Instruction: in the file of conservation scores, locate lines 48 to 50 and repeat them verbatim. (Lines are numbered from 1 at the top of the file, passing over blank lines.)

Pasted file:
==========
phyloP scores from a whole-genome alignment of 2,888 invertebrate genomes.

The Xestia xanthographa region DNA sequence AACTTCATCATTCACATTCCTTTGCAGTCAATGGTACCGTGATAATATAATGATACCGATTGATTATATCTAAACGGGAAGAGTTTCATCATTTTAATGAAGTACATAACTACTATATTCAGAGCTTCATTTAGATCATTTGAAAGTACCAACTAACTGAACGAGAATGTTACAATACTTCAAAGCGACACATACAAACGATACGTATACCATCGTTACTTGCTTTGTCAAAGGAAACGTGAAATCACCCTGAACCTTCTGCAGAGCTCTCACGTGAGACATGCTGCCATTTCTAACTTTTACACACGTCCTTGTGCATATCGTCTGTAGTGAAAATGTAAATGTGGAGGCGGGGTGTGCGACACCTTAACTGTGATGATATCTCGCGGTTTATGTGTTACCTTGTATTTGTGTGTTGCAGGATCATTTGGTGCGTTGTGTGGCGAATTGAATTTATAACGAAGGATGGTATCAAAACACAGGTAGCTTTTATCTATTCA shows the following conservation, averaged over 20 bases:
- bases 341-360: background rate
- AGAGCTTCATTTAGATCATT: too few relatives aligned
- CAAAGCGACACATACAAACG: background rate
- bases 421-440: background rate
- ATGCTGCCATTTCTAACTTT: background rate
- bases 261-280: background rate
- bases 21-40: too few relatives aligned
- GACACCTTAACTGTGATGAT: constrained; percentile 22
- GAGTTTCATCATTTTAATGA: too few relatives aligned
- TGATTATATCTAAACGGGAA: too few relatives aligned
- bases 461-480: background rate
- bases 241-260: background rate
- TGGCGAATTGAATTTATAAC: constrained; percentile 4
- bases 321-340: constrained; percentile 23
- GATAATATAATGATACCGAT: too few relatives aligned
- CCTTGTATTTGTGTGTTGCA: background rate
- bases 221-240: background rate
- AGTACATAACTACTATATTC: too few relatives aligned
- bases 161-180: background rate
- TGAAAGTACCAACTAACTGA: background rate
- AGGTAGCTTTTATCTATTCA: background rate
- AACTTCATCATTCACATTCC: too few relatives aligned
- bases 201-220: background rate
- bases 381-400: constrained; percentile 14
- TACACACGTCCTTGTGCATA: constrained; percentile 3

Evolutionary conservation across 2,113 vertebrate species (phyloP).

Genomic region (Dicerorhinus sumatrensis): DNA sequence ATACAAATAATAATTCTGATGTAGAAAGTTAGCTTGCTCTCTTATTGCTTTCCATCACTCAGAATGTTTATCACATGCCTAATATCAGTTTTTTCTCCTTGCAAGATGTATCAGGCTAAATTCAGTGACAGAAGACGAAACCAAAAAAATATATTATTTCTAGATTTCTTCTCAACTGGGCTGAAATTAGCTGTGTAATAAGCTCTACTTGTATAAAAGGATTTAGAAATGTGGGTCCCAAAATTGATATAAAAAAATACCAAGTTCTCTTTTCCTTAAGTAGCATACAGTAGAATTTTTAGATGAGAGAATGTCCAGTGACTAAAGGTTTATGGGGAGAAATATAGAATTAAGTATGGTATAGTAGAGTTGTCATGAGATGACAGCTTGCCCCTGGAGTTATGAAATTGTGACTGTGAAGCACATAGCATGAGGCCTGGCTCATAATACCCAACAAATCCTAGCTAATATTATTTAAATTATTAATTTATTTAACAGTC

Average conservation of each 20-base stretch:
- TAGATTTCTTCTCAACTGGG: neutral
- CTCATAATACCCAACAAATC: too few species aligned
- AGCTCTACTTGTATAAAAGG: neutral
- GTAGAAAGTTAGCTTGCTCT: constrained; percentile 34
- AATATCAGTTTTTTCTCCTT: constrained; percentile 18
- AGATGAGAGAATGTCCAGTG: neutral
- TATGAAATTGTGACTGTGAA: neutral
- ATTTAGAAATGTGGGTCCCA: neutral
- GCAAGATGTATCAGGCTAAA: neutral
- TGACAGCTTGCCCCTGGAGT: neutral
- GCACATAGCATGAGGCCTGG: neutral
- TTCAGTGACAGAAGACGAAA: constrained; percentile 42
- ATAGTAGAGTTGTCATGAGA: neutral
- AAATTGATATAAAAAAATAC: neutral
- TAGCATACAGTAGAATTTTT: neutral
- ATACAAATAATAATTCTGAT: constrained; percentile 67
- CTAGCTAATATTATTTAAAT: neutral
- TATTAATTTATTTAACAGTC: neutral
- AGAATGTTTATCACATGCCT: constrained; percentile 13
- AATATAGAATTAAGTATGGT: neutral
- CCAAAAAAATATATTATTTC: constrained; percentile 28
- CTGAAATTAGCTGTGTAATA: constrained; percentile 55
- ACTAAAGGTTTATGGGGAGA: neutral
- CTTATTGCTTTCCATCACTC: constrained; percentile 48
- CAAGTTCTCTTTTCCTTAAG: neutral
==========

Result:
- TATTAATTTATTTAACAGTC: neutral
- AGAATGTTTATCACATGCCT: constrained; percentile 13
- AATATAGAATTAAGTATGGT: neutral